East Antrim Assemblyman Roy Beggs Jr. wrote to Aer Lingus about what he described as pro-terrorist songs being included in the trans-Atlantic in-flight entertainment.
Beggs and a colleague were traveling on a Dublin-to-Boston flight to speak at Harvard University when they noticed a channel dedicated to songs from ex-Wolfe Tones singer Derek Warfield.
“We were shocked that this so-called traditional singer’s repertoire was included in the in-flight entertainment of the Irish state airline,” Beggs said.
The songs which caused offence included “Ten Dead Men,” “Volunteers of Ireland,” “Patriots of Erin,” “Fenian Volunteers” and “Fighting Irish.”
“In this day and age when much is made of human rights and equality issues, we as British citizens were shocked to see this blatant promotion of militant, armed republicanism,” he said.
Beggs complained to the airline about the songs and asked them to remove the offensive material. A spokesperson for Aer Lingus confirmed that the songs had been played as part of the in-flight entertainment but had been removed.
“We did receive a couple of complaints regarding the Derek Warfield songs but we had already initiated action to remove it from the program,” she said.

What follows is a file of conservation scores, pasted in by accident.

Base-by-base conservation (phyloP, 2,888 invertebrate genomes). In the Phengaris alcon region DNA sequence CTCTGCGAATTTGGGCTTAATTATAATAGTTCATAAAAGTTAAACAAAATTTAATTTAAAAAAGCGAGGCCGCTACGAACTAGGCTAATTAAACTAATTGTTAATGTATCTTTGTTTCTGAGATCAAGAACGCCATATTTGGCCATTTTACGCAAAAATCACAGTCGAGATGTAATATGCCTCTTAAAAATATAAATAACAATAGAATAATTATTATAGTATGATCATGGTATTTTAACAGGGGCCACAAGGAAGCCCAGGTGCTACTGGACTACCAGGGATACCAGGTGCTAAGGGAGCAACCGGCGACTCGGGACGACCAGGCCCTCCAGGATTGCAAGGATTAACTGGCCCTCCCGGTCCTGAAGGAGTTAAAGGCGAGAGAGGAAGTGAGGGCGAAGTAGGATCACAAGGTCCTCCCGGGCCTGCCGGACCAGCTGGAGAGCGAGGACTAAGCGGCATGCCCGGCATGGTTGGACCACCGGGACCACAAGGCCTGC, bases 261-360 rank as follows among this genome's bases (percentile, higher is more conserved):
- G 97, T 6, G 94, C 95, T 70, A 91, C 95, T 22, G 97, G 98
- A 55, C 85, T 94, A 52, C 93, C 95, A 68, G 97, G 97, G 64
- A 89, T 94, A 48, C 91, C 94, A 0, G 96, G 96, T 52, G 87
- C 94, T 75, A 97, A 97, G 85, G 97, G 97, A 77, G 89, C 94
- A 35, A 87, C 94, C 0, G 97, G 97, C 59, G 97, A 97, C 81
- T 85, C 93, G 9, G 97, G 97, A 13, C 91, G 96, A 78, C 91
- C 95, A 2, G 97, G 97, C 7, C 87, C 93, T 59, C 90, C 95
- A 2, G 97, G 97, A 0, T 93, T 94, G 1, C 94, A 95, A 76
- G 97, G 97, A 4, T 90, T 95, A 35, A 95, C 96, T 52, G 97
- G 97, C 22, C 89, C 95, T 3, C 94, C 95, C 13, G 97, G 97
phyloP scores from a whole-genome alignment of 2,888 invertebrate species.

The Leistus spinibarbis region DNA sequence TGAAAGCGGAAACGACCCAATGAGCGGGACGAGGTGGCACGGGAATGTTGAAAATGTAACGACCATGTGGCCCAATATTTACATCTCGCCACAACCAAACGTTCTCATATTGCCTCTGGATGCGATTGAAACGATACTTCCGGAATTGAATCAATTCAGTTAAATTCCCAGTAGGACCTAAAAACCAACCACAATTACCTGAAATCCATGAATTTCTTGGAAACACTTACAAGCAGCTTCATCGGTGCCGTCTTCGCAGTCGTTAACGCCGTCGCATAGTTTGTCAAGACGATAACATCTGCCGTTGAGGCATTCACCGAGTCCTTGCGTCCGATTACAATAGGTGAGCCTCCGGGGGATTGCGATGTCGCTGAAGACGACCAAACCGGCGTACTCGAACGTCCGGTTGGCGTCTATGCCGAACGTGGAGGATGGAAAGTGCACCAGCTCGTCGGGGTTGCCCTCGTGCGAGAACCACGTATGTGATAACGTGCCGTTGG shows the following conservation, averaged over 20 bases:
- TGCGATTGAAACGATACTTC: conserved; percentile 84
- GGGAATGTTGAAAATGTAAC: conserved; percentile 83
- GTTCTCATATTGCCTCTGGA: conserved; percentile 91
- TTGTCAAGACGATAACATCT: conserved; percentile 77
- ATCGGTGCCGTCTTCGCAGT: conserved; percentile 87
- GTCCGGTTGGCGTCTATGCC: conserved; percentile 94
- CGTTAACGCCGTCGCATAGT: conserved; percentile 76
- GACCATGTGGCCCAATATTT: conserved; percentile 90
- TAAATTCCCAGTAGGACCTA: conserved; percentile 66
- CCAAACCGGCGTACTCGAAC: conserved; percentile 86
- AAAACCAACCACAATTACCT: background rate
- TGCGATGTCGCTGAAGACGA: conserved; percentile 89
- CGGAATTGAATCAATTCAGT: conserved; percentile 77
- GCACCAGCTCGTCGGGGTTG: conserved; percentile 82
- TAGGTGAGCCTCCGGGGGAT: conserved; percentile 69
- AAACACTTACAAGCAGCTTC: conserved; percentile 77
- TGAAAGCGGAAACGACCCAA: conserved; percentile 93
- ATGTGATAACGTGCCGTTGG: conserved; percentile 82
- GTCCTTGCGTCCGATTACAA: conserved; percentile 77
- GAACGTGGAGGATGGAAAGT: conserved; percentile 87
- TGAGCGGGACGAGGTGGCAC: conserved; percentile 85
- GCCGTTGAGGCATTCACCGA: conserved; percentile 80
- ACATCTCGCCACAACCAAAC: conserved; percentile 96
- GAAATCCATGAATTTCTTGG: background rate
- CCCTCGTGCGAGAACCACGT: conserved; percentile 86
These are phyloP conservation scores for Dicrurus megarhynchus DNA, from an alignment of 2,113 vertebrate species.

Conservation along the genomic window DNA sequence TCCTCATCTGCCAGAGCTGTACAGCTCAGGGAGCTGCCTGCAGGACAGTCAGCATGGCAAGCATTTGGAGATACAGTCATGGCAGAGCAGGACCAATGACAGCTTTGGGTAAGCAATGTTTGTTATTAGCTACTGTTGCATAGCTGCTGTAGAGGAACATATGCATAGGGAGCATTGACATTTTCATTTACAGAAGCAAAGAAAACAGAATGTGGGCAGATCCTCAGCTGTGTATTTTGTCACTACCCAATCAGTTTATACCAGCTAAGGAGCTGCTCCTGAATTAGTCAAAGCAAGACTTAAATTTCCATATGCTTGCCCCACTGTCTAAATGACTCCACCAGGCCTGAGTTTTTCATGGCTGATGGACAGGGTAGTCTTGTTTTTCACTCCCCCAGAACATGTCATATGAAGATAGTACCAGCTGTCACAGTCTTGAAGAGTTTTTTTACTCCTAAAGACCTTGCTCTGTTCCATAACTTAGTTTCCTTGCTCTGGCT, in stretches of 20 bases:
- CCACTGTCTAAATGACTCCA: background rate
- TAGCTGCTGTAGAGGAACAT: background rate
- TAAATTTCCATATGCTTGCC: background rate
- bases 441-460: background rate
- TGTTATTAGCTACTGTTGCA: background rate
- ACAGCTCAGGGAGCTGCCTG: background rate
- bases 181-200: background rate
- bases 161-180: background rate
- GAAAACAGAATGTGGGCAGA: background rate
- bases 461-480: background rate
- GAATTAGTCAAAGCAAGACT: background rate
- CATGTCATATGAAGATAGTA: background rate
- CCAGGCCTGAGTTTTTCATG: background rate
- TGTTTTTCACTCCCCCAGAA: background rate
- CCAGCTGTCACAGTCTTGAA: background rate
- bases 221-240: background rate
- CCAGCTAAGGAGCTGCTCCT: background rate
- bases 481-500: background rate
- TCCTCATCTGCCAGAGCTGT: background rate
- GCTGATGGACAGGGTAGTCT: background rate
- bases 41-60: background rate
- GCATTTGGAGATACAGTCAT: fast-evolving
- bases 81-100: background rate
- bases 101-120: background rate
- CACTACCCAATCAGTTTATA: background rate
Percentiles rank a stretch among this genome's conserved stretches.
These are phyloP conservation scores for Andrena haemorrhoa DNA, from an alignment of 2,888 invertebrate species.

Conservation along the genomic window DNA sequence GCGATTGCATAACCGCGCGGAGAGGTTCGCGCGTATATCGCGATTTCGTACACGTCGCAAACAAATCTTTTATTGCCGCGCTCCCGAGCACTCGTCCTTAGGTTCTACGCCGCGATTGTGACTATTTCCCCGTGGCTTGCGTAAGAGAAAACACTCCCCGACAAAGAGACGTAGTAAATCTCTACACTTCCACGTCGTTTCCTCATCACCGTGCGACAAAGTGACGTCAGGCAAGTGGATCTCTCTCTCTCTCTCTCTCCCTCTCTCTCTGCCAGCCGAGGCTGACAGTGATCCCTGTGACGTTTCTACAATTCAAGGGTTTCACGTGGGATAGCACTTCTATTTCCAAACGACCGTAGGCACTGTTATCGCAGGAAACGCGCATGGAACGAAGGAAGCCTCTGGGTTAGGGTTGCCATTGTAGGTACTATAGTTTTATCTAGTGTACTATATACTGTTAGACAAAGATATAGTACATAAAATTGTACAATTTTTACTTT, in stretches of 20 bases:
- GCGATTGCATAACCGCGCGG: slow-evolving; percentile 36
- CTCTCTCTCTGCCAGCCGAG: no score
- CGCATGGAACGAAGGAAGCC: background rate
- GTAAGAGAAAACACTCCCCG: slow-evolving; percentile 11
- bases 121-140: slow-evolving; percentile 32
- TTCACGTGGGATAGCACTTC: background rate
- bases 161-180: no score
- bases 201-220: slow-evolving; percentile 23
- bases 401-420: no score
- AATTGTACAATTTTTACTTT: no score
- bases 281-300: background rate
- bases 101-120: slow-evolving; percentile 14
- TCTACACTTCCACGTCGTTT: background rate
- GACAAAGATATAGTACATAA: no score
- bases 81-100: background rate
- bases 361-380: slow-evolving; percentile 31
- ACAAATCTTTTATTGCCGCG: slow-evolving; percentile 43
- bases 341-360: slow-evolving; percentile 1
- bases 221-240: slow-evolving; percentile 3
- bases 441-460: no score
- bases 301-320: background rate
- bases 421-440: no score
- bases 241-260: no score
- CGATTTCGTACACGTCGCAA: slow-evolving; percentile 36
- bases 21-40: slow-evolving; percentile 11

Beggs said he was pleased with this response but reiterated that he found it amazing that Aer Lingus had made such a mistake in the first place.
“Considering this was a trans-Atlantic flight to America and one remembers what happened on 9/11 and that the USA and its allies have declared a ‘War on Terror,’ then this mistake is completely inexcusable,” he said.
On returning home, Beggs wrote to the chief executive of Aer Lingus, Willie Walsh, demanding the removal of the material.
The reply, from Walsh’s office, stated: “It is certainly not our intention to cause offense to any of our passengers. On behalf of Aer Lingus, I apologize for any upset this caused you. It became clear to us that some of our customers could find some songs on this particular channel inappropriate and, for this reason, the channel was replaced earlier this month.”
Speaking from his home in County Kildare on Monday, Derek Warfield said he regretted the airline’s decision. “I wouldn’t apologize for any of the lyrics. Ballads are part of our patriotic expression,” he said.
“My music has been on Aer Lingus for four years and I have had nothing but compliments. That man could just as easily have complained about the ‘Star Spangled Banner.’ “
Last year, “A Nation Once Again,” as recorded by Warfield and the Wolfe Tones, was voted the world’s top tune in a BBC World Service poll.